Budget-wise, this has certainly been an interesting year for households. While we all started off the year hopeful that the financial constraints holding us up the last few years would ease up, unfortunately it did not turn out that way for many. However, optimism is on the rise and people may be feeling generous again. This is the time to stop and think instead of forging ahead on an all-out spending spree. What is there to think about? Think about how we should responsibly budget and spend during this holiday season.
Starting early will minimize the chance of making last-minute decisions, which often tend to throw logic out the window. Make a plan. As with any financial planning scenario, look at your master financial plan and determine how much you should set aside on holiday spending. Your master plan will typically allow some flexibility for gift giving, so it is up to you to gauge if you have spent within your limits so far this year, to consider whether you will meet your savings goals and to make sure that all non-discretionary spending can be met. Examples of non-discretionary or necessary end of year obligations include possible fourth quarter tax payments, life and disability insurance premiums, and catch up retirement savings contributions.
Once you have reviewed your master plan and determined your allowable spending this holiday season, make a mini plan to help you through it. You have already established your goal, which is how much you want, or can, spend in total. Remember, if you charge it all to your credit card and don’t plan on paying it off right away, you are just spending money you don’t have; so keep this goal in mind at all times. Then decide how much you want to spend per group (family, extended family, friends, colleagues, etc). As with any well-thought-out plan, do your research so you can choose amongst the best alternatives. Who really wants what and even if they want it, will they use it? Once you have figured out the actual gifts, do your homework and comparison shop until you find that great deal.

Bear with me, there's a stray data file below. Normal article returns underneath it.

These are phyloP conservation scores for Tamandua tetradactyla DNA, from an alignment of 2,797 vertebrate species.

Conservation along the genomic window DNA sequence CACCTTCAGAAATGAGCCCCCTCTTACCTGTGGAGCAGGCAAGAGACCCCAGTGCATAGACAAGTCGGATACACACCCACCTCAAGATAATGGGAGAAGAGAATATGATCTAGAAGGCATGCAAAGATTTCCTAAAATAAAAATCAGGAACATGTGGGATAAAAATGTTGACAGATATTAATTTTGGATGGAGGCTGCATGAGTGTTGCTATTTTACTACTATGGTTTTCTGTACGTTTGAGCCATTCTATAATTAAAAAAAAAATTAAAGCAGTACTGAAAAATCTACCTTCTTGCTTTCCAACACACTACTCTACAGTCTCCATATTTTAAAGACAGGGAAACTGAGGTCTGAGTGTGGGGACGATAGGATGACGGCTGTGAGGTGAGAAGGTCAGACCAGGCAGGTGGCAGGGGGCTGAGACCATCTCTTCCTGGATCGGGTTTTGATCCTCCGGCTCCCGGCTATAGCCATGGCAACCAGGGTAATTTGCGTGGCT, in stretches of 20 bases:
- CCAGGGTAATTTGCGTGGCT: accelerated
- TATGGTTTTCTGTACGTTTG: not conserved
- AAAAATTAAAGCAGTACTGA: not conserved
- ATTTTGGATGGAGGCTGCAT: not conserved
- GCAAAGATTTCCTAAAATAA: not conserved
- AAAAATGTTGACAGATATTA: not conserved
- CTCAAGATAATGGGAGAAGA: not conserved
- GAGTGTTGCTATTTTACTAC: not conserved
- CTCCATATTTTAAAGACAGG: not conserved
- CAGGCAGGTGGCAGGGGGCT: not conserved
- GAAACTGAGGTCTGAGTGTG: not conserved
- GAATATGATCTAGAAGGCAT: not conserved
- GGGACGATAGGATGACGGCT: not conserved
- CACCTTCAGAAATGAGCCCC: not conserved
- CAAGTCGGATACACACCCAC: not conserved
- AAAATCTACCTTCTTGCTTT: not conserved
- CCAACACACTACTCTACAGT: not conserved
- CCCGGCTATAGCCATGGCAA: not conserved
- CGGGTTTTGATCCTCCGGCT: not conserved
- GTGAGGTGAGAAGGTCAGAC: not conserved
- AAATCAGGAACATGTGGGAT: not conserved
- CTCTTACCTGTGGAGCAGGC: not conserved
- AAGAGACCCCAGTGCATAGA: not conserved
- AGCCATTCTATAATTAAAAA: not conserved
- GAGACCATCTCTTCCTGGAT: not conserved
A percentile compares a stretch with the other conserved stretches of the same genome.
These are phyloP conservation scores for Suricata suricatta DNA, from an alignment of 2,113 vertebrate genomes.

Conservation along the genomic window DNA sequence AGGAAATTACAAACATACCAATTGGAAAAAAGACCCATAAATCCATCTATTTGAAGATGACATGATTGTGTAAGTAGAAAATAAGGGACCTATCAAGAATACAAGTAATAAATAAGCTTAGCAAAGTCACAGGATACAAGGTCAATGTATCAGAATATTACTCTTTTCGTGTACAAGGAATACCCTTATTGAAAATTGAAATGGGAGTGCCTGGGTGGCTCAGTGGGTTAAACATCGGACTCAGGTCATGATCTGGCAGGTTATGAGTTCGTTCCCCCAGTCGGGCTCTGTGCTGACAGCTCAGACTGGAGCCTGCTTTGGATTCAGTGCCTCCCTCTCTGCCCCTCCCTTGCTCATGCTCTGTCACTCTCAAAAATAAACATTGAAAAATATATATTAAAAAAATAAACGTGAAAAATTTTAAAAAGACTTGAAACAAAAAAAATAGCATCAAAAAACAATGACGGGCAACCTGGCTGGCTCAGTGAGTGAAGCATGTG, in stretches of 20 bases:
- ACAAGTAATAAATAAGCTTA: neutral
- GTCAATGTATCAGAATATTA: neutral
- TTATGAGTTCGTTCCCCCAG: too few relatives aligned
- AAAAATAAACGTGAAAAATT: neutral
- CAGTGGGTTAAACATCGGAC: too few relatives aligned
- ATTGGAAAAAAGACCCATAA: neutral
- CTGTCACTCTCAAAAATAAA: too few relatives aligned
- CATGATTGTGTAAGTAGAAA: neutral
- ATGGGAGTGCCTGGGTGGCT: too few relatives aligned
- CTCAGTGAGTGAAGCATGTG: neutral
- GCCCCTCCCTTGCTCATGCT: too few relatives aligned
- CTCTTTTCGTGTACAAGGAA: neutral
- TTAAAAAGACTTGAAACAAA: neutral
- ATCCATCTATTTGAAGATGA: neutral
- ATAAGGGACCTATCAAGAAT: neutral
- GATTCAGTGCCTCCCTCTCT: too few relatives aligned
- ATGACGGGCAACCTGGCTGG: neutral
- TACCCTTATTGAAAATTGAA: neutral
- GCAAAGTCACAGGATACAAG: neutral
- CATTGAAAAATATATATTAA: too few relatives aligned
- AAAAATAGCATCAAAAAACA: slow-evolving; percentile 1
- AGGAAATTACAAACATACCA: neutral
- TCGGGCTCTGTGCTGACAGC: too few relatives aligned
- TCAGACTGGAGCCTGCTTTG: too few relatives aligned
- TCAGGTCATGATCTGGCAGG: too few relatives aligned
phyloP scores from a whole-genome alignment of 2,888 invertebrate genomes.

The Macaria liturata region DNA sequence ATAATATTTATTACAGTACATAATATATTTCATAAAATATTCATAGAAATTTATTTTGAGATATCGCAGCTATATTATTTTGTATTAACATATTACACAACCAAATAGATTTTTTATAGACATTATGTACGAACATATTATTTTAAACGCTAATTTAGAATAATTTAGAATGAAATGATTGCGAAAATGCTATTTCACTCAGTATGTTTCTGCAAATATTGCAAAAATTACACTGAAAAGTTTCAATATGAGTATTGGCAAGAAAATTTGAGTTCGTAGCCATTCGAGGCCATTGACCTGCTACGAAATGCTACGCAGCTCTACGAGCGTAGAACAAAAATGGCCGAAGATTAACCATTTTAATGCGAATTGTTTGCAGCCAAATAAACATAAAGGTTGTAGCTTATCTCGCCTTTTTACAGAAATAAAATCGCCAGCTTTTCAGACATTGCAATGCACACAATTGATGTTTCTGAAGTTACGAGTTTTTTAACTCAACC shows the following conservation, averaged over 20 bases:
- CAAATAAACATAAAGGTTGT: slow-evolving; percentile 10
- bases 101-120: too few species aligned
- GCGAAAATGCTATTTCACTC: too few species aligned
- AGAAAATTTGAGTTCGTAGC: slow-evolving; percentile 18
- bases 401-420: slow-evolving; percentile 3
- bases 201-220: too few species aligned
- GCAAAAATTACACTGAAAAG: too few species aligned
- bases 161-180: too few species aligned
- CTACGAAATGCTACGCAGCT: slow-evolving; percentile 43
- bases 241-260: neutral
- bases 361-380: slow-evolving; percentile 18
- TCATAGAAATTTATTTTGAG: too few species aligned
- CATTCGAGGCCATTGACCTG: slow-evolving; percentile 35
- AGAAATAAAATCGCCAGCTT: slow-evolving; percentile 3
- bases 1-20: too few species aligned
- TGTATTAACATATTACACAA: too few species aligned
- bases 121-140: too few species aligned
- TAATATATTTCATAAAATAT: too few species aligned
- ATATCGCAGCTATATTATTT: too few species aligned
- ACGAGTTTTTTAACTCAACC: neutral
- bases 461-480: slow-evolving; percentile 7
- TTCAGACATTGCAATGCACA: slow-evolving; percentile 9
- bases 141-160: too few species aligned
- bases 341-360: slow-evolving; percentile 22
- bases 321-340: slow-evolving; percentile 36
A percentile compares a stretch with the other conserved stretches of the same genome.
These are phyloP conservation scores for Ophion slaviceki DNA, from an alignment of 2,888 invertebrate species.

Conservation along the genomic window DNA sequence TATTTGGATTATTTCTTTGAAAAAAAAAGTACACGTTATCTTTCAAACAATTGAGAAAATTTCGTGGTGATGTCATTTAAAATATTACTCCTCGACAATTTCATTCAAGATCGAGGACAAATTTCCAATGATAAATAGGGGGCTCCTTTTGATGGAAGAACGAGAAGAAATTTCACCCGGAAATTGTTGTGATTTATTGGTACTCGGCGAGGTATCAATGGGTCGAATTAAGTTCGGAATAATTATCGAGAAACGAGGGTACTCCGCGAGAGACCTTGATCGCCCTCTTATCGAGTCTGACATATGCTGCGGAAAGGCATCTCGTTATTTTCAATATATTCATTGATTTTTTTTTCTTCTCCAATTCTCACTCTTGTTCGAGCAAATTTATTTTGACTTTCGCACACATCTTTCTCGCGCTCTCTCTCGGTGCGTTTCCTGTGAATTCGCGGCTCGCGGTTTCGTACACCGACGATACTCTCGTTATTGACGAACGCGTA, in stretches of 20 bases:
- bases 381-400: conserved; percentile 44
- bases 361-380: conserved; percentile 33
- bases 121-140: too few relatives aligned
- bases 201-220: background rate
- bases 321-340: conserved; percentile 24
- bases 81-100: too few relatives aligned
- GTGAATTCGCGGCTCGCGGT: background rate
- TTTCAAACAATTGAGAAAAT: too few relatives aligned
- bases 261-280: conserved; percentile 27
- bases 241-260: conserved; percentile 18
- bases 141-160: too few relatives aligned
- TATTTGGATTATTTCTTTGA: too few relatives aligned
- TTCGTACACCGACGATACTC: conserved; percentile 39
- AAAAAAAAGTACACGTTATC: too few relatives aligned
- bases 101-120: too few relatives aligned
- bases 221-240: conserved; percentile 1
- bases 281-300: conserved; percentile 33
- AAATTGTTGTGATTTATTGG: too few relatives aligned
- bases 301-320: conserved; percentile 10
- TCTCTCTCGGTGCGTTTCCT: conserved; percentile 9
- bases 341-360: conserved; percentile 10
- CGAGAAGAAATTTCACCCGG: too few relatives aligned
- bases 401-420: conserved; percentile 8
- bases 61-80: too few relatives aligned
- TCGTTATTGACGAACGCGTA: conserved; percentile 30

Consider alternative gifts, too. The latest gadget or great vacation getaway seems like a good idea and may get the appropriate response, but other gift giving can have lasting effects. Do you have children, nieces, nephews or other young people in your life? A contribution to a college savings account or payment toward summer camp will be very helpful and fulfilling.
But what good is a plan if you don’t implement it? Make a list of your categories and spending allowances and refer to it often. This will help you succeed by sticking to your plan. When you categorize your spending allowances, don’t only include gifts. Think about all the other “extras” that come about this time of the year. Catering for those Christmas get-togethers or Hanukkah dinners can really add up. Then remember the holiday cards, wrapping paper, shipping costs, new outfits and many more.
This is the time of the year when we so easily throw caution to the wind. Are you thinking about taking a great vacation instead of traveling to celebrate with your family? Are you thinking about buying that one item you’ve been watching for a while? Do we really need such an extravagant reward for all our hard work? Well, maybe, because this is the time of the year when we don’t always think rationally. Once again, keep your budget in mind.
This material is for informational purposes only and is not intended to act as specific advice. Please talk to a financial professional prior to investing and a tax adviser for tax advice.
Terry-Ann Gardemal is a Certified Financial Planner and financial adviser with Potomac Financial Management. Reach her at 301-840-0770, ext. 110 or firstname.lastname@example.org.